The Author Has Died

Pat Conroy has died, and I must write.

It is so totally inconvenient. It's been a long week. I'm sitting here with a mug of tea that is guaranteed to put me to sleep. I should be in the other room watching Criminal Minds. I've just come back from a dinner with interesting people, brought together by an interesting situation, a place where Pat would love to hold court. I'm body and brain tired. I just HAVE TO put these few thoughts down on what passes for paper in these digital times we live in. Pat Conroy was my college commencement speaker.

Through the haze of 40 years, as I remember it, the college pr guy, who had the misfortune of being the newspaper advisor while I was Editor (two years, no less) was pacing and wondering, not to himself, "Is he ever going to get here?" It was much later that I realized I should have known Pat was probably sitting at Sue Summer's house drinking something, probably talking to Gene Norris and just let the time get away. The college president wanted Pat to say something profound. What I and the rest of the Class of 1975 at Newberry College heard was, "These are great times to be alive. Some of you might even find jobs."

I did find a job that same summer. I became a professional writer. Not a writer like Pat, although he did at times enjoy penning a good Letter to the Editor. He went to a newspaper to announce he had pancreatic cancer, just a few weeks ago. Now, he has crossed the wide water from Fripp Island. The beach wind blows gently, South Carolina has lost a powerful figure.

A great ambassador, who marched for the removal of the Confederate battle flag from the top of the Statehouse dome. Who called out The Citadel for all its pomposity. Who told on his own father, shed light on domestic abuse, turned his old man into a contrite if not quite forgiveable character. I remember Pat one time made an appearance at Newberry College, long after that commencement speech, and the old man was with him. I was covering the thing as editor of the town paper. Conroy's father had learned to embrace being Santini - he would sit with Pat at book signings and say stuff like, Yeah I was tough on him, but look how he turned out. I think I did a damn good job.

A good job - of letting out his own demons out and terrorizing his family. Such a good job that they made a movie out of it, although by all reckonings it's a PG-13 version of what actually happened to the 7 Conroy kids and their poor mother, a woman so saintly she actually gets the credit for Conroy becoming a writer. Credit from the author himself - he says she read to him as a child. That made him want to write, that made him want to teach English on the farthest corner of South Carolina civiliation. He got fired from that job, Pat just never could wash the saltwater marsh from his veins.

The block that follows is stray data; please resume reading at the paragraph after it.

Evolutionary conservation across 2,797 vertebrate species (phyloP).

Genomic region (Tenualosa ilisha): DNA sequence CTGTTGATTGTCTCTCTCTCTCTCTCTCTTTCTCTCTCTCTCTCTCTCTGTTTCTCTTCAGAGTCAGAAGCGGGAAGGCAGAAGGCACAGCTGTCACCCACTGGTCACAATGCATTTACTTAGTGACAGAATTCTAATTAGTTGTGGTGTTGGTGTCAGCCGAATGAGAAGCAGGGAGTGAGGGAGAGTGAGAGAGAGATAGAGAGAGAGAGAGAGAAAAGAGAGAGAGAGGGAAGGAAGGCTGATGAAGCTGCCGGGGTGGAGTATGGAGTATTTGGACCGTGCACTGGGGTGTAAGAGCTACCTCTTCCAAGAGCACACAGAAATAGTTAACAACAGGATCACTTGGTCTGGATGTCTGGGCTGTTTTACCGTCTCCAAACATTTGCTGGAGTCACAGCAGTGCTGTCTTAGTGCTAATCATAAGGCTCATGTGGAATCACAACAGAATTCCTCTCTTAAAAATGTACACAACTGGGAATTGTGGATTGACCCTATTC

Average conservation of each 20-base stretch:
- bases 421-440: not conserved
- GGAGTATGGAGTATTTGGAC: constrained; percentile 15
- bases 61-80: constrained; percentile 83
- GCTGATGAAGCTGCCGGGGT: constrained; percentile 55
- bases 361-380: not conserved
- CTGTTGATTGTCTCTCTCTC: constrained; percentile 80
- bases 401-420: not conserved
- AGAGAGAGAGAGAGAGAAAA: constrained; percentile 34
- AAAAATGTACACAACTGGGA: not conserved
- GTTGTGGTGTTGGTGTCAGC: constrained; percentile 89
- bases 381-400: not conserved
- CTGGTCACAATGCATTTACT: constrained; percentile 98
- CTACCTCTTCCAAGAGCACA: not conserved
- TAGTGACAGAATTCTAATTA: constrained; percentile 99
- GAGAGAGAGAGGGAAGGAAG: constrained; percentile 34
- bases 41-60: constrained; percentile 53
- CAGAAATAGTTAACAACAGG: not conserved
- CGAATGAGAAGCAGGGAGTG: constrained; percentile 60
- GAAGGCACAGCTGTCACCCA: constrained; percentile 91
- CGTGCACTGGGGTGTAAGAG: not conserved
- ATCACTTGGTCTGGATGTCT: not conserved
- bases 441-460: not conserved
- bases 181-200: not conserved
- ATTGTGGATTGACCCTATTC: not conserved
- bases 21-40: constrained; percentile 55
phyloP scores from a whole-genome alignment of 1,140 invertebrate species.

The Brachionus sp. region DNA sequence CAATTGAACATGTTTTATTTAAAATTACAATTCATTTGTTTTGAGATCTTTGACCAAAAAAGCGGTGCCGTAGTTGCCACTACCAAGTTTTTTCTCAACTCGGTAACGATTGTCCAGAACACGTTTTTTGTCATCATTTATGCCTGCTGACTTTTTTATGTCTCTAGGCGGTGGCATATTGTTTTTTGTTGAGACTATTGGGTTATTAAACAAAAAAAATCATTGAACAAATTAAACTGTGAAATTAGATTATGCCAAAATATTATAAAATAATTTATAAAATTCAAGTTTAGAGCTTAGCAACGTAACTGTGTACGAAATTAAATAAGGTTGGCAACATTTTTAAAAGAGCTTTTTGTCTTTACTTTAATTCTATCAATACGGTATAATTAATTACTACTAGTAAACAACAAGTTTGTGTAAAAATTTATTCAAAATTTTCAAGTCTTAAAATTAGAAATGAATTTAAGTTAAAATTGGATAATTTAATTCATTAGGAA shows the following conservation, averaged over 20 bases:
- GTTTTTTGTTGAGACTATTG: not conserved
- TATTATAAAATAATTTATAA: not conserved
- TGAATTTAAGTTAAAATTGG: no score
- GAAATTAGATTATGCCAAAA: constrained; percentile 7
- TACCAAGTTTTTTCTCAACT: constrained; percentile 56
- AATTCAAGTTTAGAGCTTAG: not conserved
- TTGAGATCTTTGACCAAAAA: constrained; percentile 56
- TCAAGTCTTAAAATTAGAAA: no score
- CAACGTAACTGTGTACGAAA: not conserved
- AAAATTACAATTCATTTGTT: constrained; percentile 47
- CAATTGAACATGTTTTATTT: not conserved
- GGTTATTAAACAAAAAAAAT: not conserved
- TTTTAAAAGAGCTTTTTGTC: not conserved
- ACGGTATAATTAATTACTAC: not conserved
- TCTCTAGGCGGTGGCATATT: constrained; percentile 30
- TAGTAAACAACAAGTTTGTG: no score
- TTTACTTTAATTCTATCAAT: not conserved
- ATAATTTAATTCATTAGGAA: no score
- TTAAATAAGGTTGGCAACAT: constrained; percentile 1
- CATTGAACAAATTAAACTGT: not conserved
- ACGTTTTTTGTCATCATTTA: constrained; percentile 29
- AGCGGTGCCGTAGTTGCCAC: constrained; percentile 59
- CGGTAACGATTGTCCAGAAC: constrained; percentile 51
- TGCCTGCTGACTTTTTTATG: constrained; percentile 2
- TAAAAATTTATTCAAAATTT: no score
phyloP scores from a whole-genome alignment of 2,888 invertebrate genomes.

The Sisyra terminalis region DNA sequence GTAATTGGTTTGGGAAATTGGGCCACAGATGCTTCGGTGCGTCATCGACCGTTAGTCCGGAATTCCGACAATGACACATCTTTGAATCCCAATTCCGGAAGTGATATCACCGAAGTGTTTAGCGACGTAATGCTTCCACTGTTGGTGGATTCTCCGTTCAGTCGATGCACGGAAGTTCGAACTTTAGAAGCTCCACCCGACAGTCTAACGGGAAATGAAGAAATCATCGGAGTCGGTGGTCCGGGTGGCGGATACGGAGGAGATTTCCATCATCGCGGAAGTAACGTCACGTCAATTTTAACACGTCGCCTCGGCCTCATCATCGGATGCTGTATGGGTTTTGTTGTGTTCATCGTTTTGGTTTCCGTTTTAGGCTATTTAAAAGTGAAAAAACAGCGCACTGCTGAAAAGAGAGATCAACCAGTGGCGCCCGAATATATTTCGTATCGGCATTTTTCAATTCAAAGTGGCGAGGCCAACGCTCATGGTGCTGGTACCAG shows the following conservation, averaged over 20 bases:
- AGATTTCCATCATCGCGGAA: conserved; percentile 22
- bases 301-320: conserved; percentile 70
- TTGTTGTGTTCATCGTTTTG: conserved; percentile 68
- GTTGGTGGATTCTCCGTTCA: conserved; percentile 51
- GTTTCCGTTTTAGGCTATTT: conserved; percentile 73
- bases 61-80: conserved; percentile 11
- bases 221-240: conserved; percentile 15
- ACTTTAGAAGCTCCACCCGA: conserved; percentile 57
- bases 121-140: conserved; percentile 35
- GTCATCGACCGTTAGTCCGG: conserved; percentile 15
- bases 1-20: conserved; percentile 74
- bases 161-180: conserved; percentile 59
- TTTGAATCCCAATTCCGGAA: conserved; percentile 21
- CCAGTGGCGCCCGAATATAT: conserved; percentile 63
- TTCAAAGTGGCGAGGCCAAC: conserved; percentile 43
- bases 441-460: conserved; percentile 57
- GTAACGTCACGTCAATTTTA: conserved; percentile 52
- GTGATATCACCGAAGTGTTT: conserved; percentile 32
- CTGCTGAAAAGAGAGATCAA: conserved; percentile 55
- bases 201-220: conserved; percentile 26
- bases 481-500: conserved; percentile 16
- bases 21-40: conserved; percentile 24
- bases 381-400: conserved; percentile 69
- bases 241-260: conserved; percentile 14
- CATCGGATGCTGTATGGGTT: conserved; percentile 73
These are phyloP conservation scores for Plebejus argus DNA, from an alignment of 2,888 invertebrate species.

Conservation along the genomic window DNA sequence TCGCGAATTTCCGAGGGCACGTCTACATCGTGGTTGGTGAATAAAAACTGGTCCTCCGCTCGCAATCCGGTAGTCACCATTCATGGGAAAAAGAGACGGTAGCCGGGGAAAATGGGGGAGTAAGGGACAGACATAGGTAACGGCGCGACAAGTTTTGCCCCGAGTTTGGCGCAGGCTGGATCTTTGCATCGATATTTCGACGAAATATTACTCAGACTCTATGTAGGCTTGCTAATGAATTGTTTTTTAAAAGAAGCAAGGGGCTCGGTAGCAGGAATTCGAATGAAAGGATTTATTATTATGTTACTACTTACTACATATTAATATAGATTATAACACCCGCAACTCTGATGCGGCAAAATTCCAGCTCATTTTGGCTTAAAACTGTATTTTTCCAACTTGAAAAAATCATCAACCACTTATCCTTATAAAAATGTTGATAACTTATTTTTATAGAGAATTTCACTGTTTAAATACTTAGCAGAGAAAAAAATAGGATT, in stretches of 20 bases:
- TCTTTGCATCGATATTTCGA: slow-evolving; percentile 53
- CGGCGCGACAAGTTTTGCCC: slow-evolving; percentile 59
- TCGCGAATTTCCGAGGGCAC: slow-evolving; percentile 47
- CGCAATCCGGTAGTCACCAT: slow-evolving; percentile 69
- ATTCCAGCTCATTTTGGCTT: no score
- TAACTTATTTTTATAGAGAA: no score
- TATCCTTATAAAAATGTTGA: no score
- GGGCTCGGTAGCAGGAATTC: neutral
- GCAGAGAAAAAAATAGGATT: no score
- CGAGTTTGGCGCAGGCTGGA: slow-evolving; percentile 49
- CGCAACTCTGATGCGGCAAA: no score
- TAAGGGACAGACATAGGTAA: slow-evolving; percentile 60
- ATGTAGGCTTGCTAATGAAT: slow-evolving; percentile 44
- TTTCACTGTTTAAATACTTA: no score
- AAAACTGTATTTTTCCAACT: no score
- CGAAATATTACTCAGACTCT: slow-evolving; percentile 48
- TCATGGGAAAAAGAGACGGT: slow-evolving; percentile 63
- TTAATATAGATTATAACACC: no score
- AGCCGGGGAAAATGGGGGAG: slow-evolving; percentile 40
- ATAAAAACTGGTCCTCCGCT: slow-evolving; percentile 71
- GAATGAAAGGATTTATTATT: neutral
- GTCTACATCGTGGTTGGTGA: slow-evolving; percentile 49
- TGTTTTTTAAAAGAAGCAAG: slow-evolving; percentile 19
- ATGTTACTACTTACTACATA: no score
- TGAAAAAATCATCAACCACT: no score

He went to Rome to write one of his most famous books. He always came back to South Carolina. Lord, if he had just stayed healthy, what magic he could have written about what our state went through in 2015.

Literary giant is a pompous term, and Pat hated pomposity. He wanted things true, if a little romantic. He romantizied his losing season on The Citadel basketball team, but the book has a few too many, and unnecessary, obsenities in it for my taste. Kind of like that rapper who wants you to know what a bad ass he or she is - trying too hard.

James Dickey was a literary giant, and he let people know it. Pat Conroy was a literary giant, and he wanted to forget it. At one point he lost himself in cooking. Recently, he made a resolution to get healthy. Too little, too late for that respector of no one - cancer.

Cancer is like hate. It tears apart everything it touches. Like hate, there is no cure, once you got it you will always have it. Oh, it might go into remission but sooner or later it again raises its hateful head. Cancer is purely evil. Cancer eats a body from the inside out. Cancer has claimed the life of a South Carolina son, an adopted son to be sure - his family moved constantly while the old man was in the military. Finally, at 15, Pat Conroy said that was enough when he landed in Beaufort. He said once he attached himself to the place like barnacles to a ship, sticky and steadfast, eating away at the paint.

Pat Conroy did that. He ate away at the paint that makes everything bright and shiney. He showed us there are black children on a barrier island who time and opportunity forgot. He showed us a bastion of male political dominance that needed to come into the 20th Century, and is richer today for having done so. A place where the Confederate flag stands today in a place of honor, because a state law says only the legislature by a majority vote can remove it. Protection of heritage, they call it. Pat would have another name - but what would you expect? Of a liberal. Of a writer, somebody who's been to New York City? What would I expect?

I would expect Heaven's Literary Round Table to have just gotten a whole lot livelier.

(Vic MacDonald is editor of The Clinton Chronicle. Reach him at 833-1900 or



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